The Grey Bastards by Jonathan French

The Grey Bastards

Jonathan French

The Grey Bastards is a grimy, pulpy, masterpiece, and a raunchy, swaggering, cunningly clever adventure about battling invading orcs, rampaging centaurs, and grubby human conspiracies alike.

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Live in the saddle.
Die on the hog.
Call them outcasts, call them savages—they’ve been called worse, by their own mothers—but Jackal is proud to be a Grey Bastard.
He and his fellow half-orcs patrol the barren wastes of the Lot Lands, spilling their own damned blood to keep civilized folk safe. A rabble of hard-talking, hog-riding, whore-mongering brawlers they may be, but the Bastards are Jackal’s sworn brothers, fighting at his side in a land where there’s no room for softness.
And once Jackal’s in charge—as soon as he can unseat the Bastards’ tyrannical, seemingly unkillable founder—there’s a few things they’ll do different. Better.
Or at least, that’s the plan. Until the fallout from a deadly showdown makes Jackal start investigating the Lot Lands for himself. Soon, he’s wondering if his feelings have blinded him to ugly truths about this world, and the Bastards’ place in it.
In a quest for answers that takes him from decaying dungeons to the frontlines of an ancient feud, Jackal finds himself battling invading orcs, rampaging centaurs, and grubby human conspiracies alike—along with a host of dark magics so terrifying they’d give even the heartiest Bastard pause.
Finally, Jackal must ride to confront a threat that’s lain in wait for generations, even as he wonders whether the Bastards can—or should--survive.
Delivered with a generous wink to Sons of Anarchy, featuring sneaky-smart worldbuilding and gobs of fearsomely foul-mouthed charm, The Grey Bastards is a grimy, pulpy, masterpiece—and a raunchy, swaggering, cunningly clever adventure that’s like nothing you’ve read before.

Advance Galley Reviews

Loved the way the story unfolded. Enough twist and turns to keep everything interesting. A truly fun anti-hero to follow. Recommend this book highly.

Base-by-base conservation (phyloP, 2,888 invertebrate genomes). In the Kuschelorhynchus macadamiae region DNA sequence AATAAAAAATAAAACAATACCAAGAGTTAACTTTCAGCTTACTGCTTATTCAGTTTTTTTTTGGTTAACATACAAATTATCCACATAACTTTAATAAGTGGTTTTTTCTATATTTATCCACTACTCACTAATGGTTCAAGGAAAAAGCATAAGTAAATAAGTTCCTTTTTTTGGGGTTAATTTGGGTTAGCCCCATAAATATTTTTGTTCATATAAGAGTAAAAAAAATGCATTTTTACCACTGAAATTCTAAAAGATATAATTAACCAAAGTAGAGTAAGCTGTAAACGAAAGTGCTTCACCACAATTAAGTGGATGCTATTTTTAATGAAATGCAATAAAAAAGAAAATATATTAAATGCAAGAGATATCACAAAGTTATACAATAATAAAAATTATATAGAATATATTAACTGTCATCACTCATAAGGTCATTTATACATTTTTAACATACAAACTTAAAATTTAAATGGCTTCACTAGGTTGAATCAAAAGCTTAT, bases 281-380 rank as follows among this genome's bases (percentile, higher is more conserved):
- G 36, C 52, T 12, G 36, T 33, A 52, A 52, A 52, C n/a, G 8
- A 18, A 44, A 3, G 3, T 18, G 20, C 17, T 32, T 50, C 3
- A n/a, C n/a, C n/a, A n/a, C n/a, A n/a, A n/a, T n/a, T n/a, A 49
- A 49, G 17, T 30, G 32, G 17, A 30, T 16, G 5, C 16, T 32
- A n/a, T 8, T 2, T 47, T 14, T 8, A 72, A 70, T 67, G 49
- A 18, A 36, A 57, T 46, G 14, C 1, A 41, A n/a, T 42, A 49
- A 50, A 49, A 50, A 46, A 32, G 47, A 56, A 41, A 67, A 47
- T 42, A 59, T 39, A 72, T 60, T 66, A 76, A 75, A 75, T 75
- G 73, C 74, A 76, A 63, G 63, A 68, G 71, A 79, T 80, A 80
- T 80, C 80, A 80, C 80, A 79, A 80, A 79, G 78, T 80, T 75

Unbelievably good. No wonder this won the 2016 Self-published Fantasy Blog-off. It was incredible.

If Joe Abercrombie and JRR Tolkien met one fateful night at the Eagle and Child and had a drunken one night stand, this book would be that love child. With a rough edged prose and characters who revel in vulgarity this book lives up to the 'Sons of Anarchy' comparison, from the biker gang style culture to the fact that these Half Orcs ride around on hogs (literal hogs, giant War Hogs to be specific, and I want one). As I mentioned earlier author Jonathan French definitely owes a debt of gratitude to Tolkien for his creatures (orcs, elves, wizards) and Abercombie (for his vulgar and grimdark-esque literary style), but rather than aping the two fantasy titans and creating a pale imitation doomed to be inferior, he creates a world that feels rich and deeply lived in despite it's fantastical elements, and grounds his characters with familiar cultural touchstones (i.e. orcs as biker gangs). The Grey Bastards pulls you in from from page one, dropping you right in on the action as Jackal, our protagonist, wakes up in a brothel, along with his two closes hoof mates Oates and Fetching, having all engaged a night of drunken debauchery only to be confronted outside by a cadre of soldiers and their dick of a captain. Needless to say it doesn't end well, for anyone involved, whether they walk away or dragged away. Does the author have your attention yet? This inciting incident, seemingly inconsequential to all involved, kicks off a series of events that rapidly spiral into a complex and far reaching mystery/conspiracy/adventure that holds the fate of races and nations in the balance. Many plates are set spinning and the the author manages to maintain them all to the books conclusion, though as you can imagine, some are still spinning at books end for the next book to pick up. Overall the Grey Bastards is a well written story with complex characters, who are sometimes amoral, always vulgar, and incredibly well drawn. Each member of the hoof has their own unique voice, sense of humor, or quirks, so the reader is never confused by characters blurring together. The villains have depth and dimension, and you find yourself not sure if you hate them and want them to die, or think they kind of have a point. No, definitely hate them, until they say something funny, then they're okay again. Wait I hate him now, like for sure hate him. Yup, he should die. Damn, he just so charming... I highly recommend picking up this book, you'll laugh, you'll be riveted, you'll discover the pet you never knew you wanted and now must have, only to google and discover that there are no breeders of War Hogs out there (How is this not a thing we can have?! Come on science, if you can't give me a hover board, than dammit give me a War Hog!) Buy the book. Live in the saddle. Die on the hog. Not much to say, I couldn't get into the book at all, and sorry to first to read because I requested it!